The Round House

The Round House Chapter 9 Summary & Analysis

Summary
Analysis
Joe describes Mooshum’s childhood, beginning with his conception during a berry-picking camp and his birth during the 1885 siege of Batoche. As a child, Mooshum and his Métis family had to leave behind their home and their lands after Louis Riel, a leader of the Métis resistance movement in Canada, was sentenced to death. Mooshum and his family crossed the border into the United States, where the Chippewa community took them in. As Mooshum grew up in Minnesota, he lost his Métis characteristics and wholeheartedly adopted Chippewa culture. In the early days on the reservation, food was scarce, so Mooshum now celebrates his birthday every year lavishly.
As Joe describes Mooshum’s family story, it is clear how profoundly Mooshum’s life was affected by oppressive governmental acts against Native people. The fact that the Chippewa community took Mooshum’s family in gives another, much older example of how the Chippewa community has a fluid attitude towards who belongs in their community, and how they are likely to adopt stray people into their families and lives.
Themes
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This year, at his annual party, Mooshum sits outside with Grandma Ignatia and Joe. Mooshum and Grandma Ignatia banter raunchily about sex and their former lovers. Grandma Ignatia asks Mooshum if he was faithful to his wife, and Mooshum says he was, “to a point.” Ignatia then remembers that Mooshum had a son out of wedlock. Joe is surprised, realizing that this means that Joe has another uncle. Grandma Ignatia names the son, who Joe only ever knew as a friend of Whitey’s. Joe remarks that this story always surprises white people but that other Native people have similar stories.
As Joe becomes accidentally privy to the fact that he has a half-uncle because of Mooshum’s infidelity, Grandma Ignatia’s revelation shows another example of how families on the reservation, rather than being primarily nuclear, are often much more complicated, giving the people in the community a fluid sense of who belongs to and is responsible to whom­—a marked difference from most white Americans.
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More people join them outside. Clemence and Edward take pictures as Joe’s cousins Joseph and Evey carry the cake to Mooshum. Mooshum tries to blow out the candles, but cake catches fire, which then catches onto Mooshum’s hair. Edward, thinking fast, dumps a pitcher of lemonade onto Mooshum’s head, extinguishing the flames. Joe takes Mooshum inside, where Clemence cuts away the burnt hair.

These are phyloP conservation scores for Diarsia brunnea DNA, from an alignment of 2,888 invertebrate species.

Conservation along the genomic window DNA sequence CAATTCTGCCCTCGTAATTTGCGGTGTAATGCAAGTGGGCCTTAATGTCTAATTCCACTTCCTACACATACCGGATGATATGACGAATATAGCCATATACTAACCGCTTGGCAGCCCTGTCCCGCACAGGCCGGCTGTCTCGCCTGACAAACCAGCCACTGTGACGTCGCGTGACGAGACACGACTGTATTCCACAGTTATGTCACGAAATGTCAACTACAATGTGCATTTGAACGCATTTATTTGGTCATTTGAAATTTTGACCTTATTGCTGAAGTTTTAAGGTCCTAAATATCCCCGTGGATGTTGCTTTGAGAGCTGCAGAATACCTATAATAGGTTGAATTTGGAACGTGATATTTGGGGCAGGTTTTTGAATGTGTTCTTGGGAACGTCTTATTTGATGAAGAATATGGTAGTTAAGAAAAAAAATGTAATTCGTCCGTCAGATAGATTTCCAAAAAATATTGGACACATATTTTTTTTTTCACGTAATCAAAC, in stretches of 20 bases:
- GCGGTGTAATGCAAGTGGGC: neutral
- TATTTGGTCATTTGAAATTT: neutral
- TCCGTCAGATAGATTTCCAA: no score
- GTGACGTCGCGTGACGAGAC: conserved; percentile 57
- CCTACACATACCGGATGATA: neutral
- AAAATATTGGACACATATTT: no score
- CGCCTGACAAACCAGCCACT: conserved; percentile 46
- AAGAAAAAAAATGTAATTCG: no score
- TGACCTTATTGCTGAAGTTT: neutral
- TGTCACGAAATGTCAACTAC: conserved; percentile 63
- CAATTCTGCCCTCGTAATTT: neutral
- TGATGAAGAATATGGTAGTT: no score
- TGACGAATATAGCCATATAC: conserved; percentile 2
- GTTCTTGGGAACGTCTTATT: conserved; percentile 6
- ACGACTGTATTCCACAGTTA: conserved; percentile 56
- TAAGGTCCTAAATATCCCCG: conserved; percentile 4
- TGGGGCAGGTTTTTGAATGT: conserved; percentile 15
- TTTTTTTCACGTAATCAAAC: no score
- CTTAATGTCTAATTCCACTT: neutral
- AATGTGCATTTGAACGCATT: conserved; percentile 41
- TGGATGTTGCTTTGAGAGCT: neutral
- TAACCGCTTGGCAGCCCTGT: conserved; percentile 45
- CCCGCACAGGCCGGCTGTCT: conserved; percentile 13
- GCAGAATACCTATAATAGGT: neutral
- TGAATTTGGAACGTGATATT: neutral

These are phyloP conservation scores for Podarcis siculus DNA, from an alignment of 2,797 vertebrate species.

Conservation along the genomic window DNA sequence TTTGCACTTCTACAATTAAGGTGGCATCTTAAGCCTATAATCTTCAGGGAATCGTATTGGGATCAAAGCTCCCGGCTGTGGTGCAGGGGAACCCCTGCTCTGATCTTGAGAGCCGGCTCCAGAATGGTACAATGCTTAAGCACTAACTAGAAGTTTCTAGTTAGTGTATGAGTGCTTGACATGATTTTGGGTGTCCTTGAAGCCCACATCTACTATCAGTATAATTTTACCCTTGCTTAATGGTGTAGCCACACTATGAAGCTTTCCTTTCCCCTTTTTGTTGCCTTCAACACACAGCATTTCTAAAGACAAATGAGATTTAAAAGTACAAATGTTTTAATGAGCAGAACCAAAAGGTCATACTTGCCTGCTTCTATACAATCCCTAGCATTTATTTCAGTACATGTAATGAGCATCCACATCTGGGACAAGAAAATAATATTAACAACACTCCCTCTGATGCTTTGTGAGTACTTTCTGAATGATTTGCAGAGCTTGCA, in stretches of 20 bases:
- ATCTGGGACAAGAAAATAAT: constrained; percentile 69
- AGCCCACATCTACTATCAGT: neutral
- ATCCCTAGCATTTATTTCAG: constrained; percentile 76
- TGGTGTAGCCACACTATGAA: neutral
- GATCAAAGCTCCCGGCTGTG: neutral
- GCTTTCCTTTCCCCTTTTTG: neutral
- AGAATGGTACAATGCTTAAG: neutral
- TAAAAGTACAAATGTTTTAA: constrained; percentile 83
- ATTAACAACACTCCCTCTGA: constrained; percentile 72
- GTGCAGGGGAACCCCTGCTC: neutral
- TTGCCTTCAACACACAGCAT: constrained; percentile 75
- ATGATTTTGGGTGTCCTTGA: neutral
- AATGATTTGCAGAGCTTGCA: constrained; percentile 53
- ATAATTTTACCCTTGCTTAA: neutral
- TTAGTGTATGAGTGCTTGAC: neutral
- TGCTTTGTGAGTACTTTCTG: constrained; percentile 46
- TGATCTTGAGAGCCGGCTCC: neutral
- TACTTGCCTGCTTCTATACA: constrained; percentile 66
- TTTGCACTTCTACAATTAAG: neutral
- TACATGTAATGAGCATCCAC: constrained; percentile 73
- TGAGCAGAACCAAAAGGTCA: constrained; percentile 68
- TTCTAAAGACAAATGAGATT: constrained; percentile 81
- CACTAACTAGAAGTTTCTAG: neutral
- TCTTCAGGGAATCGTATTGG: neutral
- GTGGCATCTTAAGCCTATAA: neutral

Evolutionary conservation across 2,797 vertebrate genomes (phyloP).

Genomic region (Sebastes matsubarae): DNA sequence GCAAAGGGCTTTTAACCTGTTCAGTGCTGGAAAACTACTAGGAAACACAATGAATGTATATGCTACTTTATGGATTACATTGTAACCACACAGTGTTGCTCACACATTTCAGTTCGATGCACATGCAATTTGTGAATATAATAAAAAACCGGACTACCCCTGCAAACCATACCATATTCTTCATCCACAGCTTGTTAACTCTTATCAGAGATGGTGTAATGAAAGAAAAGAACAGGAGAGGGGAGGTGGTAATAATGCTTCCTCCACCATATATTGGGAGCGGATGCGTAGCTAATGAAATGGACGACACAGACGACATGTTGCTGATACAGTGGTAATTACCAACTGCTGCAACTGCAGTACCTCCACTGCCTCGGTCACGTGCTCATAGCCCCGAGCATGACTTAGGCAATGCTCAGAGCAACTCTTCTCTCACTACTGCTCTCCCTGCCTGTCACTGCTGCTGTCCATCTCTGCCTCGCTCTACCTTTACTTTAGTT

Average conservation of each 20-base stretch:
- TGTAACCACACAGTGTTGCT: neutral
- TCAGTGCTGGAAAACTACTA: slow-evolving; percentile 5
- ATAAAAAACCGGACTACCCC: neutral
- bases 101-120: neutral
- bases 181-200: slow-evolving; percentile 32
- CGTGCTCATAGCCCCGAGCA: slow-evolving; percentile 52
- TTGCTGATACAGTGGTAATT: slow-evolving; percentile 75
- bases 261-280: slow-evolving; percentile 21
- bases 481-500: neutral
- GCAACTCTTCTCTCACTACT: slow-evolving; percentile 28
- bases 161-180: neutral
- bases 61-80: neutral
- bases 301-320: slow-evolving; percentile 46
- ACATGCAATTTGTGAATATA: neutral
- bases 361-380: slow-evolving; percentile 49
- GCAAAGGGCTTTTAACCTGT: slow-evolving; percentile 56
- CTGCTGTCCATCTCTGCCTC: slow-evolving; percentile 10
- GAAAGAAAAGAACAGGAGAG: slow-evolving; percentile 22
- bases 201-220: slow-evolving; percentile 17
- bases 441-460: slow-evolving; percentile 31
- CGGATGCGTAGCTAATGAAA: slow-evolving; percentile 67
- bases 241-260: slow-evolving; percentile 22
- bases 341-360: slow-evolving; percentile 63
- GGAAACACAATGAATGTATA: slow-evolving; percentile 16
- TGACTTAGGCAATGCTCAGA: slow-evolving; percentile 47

In this humorous moment, Mooshum, who is extremely elderly and disoriented, fails to blow out his candles before they catch the cake on fire. As the plot of the book has become more and more dire with the implication of Mayla’s death, this moment provides some well-timed comic relief.
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Joe sits with Mooshum, who is smiling widely at the excitement. Joe knows that the party will go on into the night and that his friends will be there soon. Mooshum falls asleep but wakes up immediately when Sonja enters the room. She is wearing a new outfit that Joe finds extremely attractive, and which Joe knows she bought with the doll money. As Sonja and Mooshum whisper and laugh, Joe goes outside.
In retrospect, Sonja and Mooshum are obviously plotting Sonja’s birthday-gift strip dance. Joe leaves, seeming to be angry at Sonja for using the doll money to buy clothes, and also presumably still uncomfortable about the abuse that happened at Whitey’s house.
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Joe sees his parents and his friends’ parents sitting outside, but does not see Zack, Angus, or Cappy, so he gets on his bike and leaves to find them. Near the church, Joe finds Zack and Angus, who tell him that Cappy and Zelia have a date in the graveyard that night. Joe, Zack, and Angus all ride back to the party, where people have started to dance. The boys sneakily drink beers until late, when Joe rides his bike home. Joe hears his parents come in after him and go into their bedroom together, making Joe feel that everything is “safe and good.”
Joe, Zack, and Angus discuss Cappy’s date with Zelia, seeming to feel both happy for Cappy and jealous of his romantic success. Joe enjoys the party, which almost the entire community partakes in. Perhaps due to the fact that Geraldine’s attacker is in custody, Geraldine feels comfortable with Bazil sleeping in their bed, making Joe happy and relieved.
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The next morning, Joe is preoccupied with making sure that Geraldine’s attacker will be brought to justice so that everything can go back to normal in his life. Joe asks Bazil again who the attacker is, and Bazil again refuses to answer. Joe asks if Geraldine knows there is a possibility that the attacker will walk free. Bazil says no, and tells Joe not to say anything for fear of setting Geraldine back. Joe asks one more time who the attacker is. Finally, Bazil opens a drawer in his desk and pulls out a mug shot of Linden Lark. Joe tells Bazil that he saw Linden at Whitey’s before he was taken into custody.